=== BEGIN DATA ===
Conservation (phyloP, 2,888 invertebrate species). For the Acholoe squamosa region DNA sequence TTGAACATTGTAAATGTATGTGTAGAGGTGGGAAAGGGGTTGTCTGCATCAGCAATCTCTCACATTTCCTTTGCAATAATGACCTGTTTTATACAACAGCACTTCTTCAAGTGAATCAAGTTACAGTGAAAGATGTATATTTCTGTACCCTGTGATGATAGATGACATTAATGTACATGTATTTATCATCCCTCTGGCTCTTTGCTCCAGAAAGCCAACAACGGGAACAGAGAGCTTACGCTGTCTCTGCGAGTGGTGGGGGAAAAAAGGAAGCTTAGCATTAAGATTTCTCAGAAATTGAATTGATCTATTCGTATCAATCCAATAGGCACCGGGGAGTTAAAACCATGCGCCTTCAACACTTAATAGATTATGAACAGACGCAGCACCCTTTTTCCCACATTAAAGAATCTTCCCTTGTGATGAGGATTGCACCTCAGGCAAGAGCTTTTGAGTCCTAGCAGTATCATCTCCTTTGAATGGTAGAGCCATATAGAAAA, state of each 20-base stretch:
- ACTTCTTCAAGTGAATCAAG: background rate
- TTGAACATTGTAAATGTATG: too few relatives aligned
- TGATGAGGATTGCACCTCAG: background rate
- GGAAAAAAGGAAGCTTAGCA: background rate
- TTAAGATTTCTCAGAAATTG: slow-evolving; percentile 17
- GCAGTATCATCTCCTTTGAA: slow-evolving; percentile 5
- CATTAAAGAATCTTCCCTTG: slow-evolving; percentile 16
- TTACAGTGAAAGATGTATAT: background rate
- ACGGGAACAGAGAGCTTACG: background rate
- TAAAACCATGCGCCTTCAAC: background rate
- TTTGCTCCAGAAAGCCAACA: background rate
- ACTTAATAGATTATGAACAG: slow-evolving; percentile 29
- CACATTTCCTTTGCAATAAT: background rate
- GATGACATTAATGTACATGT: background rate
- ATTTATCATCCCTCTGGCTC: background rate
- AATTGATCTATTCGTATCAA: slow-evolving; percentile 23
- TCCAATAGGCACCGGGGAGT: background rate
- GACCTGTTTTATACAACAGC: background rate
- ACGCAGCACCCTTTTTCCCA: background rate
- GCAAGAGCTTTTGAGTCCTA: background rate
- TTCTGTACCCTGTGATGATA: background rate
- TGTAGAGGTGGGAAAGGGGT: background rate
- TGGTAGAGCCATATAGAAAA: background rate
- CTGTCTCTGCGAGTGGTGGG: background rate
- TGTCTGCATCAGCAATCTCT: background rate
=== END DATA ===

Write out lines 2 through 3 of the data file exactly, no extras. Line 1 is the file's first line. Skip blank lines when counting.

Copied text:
- ACTTCTTCAAGTGAATCAAG: background rate
- TTGAACATTGTAAATGTATG: too few relatives aligned